In Kathu in the Northern Cape on Tuesday last week, residents suffering from poverty, despondency  and the debilitating scourge of helpless dependency, lined up to tell a visiting parliamentary portfolio committee what the ‘upper classes’, the state, the capitalists, the municipality, or the mines should do to alleviate their plight.

Not many residents, it seemed, had read the Gas Amendment Bill, which was the real reason for this whole live-streamed exercise in gathering input and comment from the grassroots. Nor did those who knew something about it have much to say about it other than that ‘we support it’ or to note (rather perceptively) that it gives the minister much wider powers.

One or two residents at the microphone had suggestions as to what should be done to improve local lives.

The mine, it was said, should do something about the drugs and alcohol problems of Kathu’s children. (What exactly this something should be was not specified).

Vendors also needed to be protected from the scorching sun, and livestock prevented from wandering onto the road. (Presumably any municipal officials present took notes regarding this request).

The gas industry, if it was coming to Kathu, should belong to the people and be state-owned. (Sigh).

There should be jobs for ‘the people’.

Several speakers said despairingly: ‘We can’t go on like this’.  

After lunch the caravan of translators, digital assistants, drivers, secretaries, MPs and the Chairman moved on to its next hearing.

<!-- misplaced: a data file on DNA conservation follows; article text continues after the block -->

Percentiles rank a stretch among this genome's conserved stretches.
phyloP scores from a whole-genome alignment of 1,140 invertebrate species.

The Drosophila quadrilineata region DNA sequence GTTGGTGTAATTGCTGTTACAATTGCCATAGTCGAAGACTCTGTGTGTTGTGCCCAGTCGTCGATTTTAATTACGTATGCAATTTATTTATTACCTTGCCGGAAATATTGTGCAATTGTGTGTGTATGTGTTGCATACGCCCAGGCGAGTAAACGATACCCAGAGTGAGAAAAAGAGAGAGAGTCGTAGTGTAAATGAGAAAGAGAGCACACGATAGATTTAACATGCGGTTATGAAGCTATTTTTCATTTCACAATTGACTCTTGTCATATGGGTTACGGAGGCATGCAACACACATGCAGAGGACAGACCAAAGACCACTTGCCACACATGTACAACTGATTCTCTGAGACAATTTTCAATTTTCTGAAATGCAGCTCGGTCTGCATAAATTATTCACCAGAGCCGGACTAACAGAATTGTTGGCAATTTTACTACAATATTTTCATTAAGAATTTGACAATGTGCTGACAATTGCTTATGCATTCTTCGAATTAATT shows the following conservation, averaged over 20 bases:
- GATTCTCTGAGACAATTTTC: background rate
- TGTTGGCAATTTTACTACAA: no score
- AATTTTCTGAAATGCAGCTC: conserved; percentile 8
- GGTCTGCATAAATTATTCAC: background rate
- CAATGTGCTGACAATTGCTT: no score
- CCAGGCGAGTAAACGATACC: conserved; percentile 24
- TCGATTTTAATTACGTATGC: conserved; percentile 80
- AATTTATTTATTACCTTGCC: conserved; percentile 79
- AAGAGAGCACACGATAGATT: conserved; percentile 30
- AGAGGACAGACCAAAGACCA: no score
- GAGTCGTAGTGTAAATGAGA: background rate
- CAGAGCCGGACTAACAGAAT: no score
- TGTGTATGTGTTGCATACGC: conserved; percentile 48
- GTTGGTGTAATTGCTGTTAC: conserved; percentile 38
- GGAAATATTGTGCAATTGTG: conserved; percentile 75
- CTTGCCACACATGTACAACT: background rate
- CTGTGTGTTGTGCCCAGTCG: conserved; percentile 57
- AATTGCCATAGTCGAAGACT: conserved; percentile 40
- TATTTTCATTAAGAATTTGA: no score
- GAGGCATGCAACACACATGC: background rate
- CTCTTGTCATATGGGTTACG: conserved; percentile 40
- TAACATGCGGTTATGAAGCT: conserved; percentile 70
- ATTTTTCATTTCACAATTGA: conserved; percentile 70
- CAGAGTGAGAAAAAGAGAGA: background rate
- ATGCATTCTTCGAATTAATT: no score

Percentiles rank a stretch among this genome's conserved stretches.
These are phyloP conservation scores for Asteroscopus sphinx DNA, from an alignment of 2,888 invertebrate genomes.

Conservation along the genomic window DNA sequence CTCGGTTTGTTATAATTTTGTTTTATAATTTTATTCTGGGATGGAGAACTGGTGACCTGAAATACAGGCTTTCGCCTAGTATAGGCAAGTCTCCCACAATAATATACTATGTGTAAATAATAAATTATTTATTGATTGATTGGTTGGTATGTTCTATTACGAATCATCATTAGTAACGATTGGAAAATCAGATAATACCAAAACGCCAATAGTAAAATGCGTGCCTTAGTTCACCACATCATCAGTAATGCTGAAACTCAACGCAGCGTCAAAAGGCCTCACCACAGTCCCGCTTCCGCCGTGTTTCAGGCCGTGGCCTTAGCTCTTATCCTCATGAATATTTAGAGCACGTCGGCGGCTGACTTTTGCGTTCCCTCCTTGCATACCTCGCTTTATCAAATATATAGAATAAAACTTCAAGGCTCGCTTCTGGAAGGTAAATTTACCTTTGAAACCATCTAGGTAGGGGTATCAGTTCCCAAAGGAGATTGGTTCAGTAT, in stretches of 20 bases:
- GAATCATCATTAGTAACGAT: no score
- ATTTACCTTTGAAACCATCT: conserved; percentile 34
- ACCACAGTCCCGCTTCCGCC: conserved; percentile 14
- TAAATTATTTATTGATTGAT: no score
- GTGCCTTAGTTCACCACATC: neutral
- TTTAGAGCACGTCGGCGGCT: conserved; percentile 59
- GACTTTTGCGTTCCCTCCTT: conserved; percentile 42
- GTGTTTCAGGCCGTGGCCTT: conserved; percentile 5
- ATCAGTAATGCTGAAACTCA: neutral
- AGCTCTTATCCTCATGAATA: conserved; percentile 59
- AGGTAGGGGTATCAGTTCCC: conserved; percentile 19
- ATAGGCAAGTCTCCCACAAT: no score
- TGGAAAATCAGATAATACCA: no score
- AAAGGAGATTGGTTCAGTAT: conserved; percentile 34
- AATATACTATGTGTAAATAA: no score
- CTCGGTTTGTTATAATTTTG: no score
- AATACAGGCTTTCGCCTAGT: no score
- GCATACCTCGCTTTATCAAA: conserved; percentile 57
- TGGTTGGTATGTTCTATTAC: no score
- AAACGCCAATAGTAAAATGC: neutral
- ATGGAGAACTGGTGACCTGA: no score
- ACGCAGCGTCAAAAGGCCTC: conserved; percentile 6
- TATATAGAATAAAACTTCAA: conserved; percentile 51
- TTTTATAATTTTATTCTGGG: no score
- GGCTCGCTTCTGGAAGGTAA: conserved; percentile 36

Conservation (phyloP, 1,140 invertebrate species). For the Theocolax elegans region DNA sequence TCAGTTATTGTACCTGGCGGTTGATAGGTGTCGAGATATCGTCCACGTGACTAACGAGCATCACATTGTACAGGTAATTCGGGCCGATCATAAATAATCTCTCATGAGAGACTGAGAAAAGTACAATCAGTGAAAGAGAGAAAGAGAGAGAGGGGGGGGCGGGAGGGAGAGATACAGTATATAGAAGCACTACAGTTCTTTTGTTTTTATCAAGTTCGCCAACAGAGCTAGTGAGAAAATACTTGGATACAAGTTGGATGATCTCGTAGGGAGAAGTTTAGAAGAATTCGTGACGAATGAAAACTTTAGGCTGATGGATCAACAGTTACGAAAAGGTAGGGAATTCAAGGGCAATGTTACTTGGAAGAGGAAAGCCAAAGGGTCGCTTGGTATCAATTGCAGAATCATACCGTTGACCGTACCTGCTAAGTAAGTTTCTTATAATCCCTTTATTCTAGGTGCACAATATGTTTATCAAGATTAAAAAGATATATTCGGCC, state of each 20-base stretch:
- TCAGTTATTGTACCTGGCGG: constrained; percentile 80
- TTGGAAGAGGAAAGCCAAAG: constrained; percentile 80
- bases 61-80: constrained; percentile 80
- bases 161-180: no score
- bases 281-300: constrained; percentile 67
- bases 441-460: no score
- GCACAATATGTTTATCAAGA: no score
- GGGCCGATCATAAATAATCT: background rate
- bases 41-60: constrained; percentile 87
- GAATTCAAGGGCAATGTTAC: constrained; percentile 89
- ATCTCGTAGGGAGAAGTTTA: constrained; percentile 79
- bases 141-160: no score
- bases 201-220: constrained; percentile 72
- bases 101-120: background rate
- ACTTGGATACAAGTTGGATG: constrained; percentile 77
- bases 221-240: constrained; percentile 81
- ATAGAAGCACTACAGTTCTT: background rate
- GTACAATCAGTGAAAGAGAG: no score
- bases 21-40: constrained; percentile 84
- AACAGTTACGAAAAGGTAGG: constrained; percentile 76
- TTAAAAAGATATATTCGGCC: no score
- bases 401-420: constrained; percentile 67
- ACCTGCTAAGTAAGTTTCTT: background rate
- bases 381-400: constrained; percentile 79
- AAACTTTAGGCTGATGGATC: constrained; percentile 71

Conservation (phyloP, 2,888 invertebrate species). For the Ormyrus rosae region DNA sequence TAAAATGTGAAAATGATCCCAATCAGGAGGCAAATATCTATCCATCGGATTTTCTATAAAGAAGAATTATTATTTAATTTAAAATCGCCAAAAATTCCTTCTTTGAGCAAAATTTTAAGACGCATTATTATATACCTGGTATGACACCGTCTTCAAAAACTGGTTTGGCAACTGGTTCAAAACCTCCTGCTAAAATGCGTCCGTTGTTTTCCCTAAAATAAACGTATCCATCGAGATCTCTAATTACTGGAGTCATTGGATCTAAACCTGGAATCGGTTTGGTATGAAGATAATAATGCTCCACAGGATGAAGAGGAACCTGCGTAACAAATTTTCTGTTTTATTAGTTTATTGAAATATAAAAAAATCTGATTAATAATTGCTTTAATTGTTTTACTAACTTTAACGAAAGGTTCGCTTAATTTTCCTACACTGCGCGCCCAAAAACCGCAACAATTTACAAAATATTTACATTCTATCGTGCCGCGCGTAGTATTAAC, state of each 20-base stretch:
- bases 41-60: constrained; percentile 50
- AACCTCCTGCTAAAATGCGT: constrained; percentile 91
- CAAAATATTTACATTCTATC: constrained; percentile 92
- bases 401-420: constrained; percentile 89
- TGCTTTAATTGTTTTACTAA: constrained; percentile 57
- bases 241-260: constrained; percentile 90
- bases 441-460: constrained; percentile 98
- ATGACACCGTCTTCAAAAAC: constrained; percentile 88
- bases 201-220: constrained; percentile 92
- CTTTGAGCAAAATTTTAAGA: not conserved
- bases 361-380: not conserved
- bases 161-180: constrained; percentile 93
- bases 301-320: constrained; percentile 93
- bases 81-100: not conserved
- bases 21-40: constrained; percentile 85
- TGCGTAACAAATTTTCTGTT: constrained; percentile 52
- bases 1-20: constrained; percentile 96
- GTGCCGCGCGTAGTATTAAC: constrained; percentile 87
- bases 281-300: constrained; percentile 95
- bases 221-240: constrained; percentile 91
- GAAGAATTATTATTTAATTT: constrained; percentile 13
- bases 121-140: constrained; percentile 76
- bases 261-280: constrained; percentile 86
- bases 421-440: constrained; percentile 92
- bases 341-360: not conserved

Unfortunately, as the ANC spirals into utter uselessness and until it is replaced with an entirely new government that will introduce the necessary reforms and change the trajectory of our economy, the people of Kathu, and most of the rest of the country, are just going to have to suck it up a bit longer.

In principle the portfolio committee’s mission was a noble one; asking for input from local people who may be affected by proposed laws, in the most far-flung, unprepossessing parts of the country.

It’s also a demonstration that although parliament may have failed miserably to prevent its own House of Assembly from burning down, it does still have some working parts in 2022, even if they’re not all that productive.

Those who had a chance to vent at the microphone probably feel they’ve ‘been recognized’, or ‘heard’, as the pop psychology puts it. It’s a big thing these days to be what a resident described as ‘from the lower classes’ and to feel you’ve been heard by those in power, by the elite.

Demonstration of ‘caring’

The African National Congress itself (no one seemed to make much distinction between party, government, and state) probably also shored up a couple of votes with this demonstration of ‘caring’ carried out on the parliamentary purse.

I’d like to think that some of the ANC MPs ranged before the residents, fiddling with their iPads as the morning dragged on, did reflect a little on the state of the country and what they’ve done to the people they were meant to deliver from poverty over the past quarter century.

But I fear their minds may have been elsewhere.

Back in the rarefied world of the powerful and rich political elite, our Tourism Minister –also known as the Petulant Princess, Our Lady of the Perpetual Pink Gloves or (most cruelly and acerbically, courtesy of a twitter persona I know only as @Rayner) the ‘China Mall Diana Ross’ – was facing off, in juicy Real Housewives-style, with the President, Cyril Ramaphosa, cattle farmer, millionaire, vacillator.

Every aspect of this conflict, which began with an article criticising the judiciary and the Constitution published under Lindiwe Sisulu’s name, has been analysed, examined and commented on ad nauseum by the chattering class – which naturally includes me, as I guiltily add yet more verbiage to the topic.

Why, I ask myself, are we wasting time on this sideshow and others like it?

I can’t help thinking that the media, the commentariat, the opinionated, all of us, need to dial back on this obsession with the internal leadership battles of a party which is showing all the signs of being well past its sell-by date.